BY: EDWARD KEALY
As the NCAA’s revenues continue to skyrocket, the debate for returning some of that money to student-athletes becomes more heated. And as the money keeps coming in, the NCAA finds new markets through which they can exploit the entertainment value of college sports into generating more revenue.
One of these markets includes video games. In Keller v. Electronic Arts, Inc., Sam Keller, former quarterback of the Arizona State University and University of Nebraska football teams, brought suit against Electronic Arts, the NCAA, and the Collegiate Licensing Company for their use of his, and other college athletes, likeness without consent.
Keller alleged that in the “EA Sports NCAA Football 10” video game the virtual football players are designed to resemble the real-life players including same jersey numbers, height, weight, home state and other physical characteristics. The only thing missing from the information was the game did not include player names, however they could be downloaded off of the internet. Keller claimed that the defendants used his likeness without his consent, and that in doing so, were violating the NCAA’s “duty to NCAA athletes to honor its own rules prohibiting the use of student likeness…”
The NCAA Bylaws include language concerning the use of a college athlete’s name or picture. Section 18.104.22.168(a) states that an individual will not be eligible to participate in college athletics if the individual “[a]ccepts any remuneration for or permits the use of his or her name or picture to advertise, recommend or promote directly the sale or use of a commercial product or service of any kind.” Though the NCAA has maintained that it is not permissible for a company to use the names of student athletes with eligibility remaining in a sports video game, the Bylaws are silent on the use of a college athlete’s likeness in a video game. Of course if they did put such language in their bylaws, it would prohibit them from exploiting these likenesses.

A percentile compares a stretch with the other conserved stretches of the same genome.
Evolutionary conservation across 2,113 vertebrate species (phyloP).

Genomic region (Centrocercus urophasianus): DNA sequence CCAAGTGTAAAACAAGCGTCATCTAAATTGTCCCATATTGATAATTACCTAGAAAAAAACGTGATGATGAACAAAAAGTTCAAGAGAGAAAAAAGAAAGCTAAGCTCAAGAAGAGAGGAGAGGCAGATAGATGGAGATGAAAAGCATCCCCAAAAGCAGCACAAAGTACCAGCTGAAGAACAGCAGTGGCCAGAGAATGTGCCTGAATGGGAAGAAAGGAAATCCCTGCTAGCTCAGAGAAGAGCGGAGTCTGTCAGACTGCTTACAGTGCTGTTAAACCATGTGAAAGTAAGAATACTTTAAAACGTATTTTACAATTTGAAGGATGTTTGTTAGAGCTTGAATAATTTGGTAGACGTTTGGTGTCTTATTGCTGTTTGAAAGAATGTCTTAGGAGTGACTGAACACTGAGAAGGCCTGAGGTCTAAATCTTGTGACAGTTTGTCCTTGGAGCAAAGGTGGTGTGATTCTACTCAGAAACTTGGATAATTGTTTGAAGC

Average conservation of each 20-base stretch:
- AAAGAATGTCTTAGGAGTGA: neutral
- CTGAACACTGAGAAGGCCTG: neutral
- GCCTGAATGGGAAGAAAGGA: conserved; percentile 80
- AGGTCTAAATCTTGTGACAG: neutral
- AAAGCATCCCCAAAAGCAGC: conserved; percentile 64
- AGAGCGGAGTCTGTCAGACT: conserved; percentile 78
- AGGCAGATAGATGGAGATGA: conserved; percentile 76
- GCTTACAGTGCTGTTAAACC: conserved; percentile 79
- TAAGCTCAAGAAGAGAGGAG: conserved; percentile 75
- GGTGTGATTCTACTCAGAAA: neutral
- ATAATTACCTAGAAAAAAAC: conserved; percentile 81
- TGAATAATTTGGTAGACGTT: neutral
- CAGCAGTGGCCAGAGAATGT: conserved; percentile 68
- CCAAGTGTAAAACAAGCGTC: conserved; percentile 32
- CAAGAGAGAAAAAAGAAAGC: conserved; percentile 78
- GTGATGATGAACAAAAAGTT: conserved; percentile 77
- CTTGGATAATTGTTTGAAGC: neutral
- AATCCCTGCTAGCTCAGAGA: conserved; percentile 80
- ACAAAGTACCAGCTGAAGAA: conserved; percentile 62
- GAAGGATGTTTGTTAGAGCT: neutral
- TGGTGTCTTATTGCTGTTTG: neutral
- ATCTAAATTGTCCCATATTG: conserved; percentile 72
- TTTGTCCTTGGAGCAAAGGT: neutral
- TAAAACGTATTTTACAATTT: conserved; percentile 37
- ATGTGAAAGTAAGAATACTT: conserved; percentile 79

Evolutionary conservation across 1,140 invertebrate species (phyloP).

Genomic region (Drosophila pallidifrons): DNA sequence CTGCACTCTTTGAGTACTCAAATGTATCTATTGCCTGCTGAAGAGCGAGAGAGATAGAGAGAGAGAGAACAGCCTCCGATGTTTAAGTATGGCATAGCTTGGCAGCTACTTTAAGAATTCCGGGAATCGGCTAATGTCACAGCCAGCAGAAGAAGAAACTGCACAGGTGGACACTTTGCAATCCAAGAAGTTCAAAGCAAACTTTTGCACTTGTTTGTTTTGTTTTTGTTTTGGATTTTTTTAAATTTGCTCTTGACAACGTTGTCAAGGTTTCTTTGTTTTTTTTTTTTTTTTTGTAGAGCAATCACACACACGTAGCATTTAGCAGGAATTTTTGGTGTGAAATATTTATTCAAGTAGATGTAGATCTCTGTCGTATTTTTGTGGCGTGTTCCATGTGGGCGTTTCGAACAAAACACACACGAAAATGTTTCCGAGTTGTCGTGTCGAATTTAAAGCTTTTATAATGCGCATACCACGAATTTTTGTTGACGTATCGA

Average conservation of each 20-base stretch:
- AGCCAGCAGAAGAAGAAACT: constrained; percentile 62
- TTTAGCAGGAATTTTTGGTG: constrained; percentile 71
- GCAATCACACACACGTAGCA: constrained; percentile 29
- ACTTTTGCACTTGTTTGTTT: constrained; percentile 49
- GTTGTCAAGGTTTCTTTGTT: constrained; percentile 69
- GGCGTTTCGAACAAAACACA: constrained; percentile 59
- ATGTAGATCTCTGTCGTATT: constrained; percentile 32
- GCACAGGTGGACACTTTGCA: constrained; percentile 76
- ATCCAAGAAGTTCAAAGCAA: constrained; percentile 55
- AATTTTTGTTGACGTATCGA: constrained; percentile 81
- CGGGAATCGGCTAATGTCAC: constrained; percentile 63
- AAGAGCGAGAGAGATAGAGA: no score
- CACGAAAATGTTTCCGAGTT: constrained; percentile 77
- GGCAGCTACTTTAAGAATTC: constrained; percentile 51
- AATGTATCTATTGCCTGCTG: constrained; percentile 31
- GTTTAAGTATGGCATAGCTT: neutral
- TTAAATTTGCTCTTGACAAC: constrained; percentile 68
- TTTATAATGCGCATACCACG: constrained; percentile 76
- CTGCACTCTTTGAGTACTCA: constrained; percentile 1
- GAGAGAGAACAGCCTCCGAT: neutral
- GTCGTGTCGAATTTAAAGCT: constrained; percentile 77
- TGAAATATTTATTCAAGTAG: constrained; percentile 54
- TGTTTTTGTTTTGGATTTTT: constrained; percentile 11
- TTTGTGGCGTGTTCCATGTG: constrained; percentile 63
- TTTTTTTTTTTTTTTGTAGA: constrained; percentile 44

College athletes receive a number of benefits when they accept scholarships to play sports. These benefits include room and board, food, educational costs, and other benefits, amounting to significant amounts of money. Many students don’t realize that when they are accepting these scholarships, they are committing to a binding contract. These scholarships implicitly adopt the Bylaws, and it has been argued that as a result, college athletes contractually relinquish their right of publicity to play NCAA sports.
There is a strong argument that the statutory right of publicity requirements are not met in this case, and that therefore the defendants will prevail. Additionally, there seem to be strong First Amendment hurdles for the plaintiffs to prevail. Nevertheless, the debate rages on. As the NCAA continues to rake in revenue from different outlets ($594,527,482 in “Television and Marketing Rights Fees” in 2009), people will continue to argue that the college athlete’s roll in business that is college athletics, is one that warrants compensation.
 Keller v. Elec. Arts, Inc., 2010 U.S. Dist. LEXIS 10719, 94 U.S.P.Q.2D (BNA) 1130, 38 Media L. Rep. 1353.
 Id. at 1132.
 Mary Catherine Moore, THERE IS NO “I” IN NCAA: WHY COLLEGE SPORTS VIDEO GAMES DO NOT VIOLATE COLLEGE ATHETES’ RIGHTS OF PUBLICITY SUCH TO ENTITLE THEM TO COMPENSATION FOR USE OF THEIR LIKNESSES, 18 J. Intell. Prop. L. 278.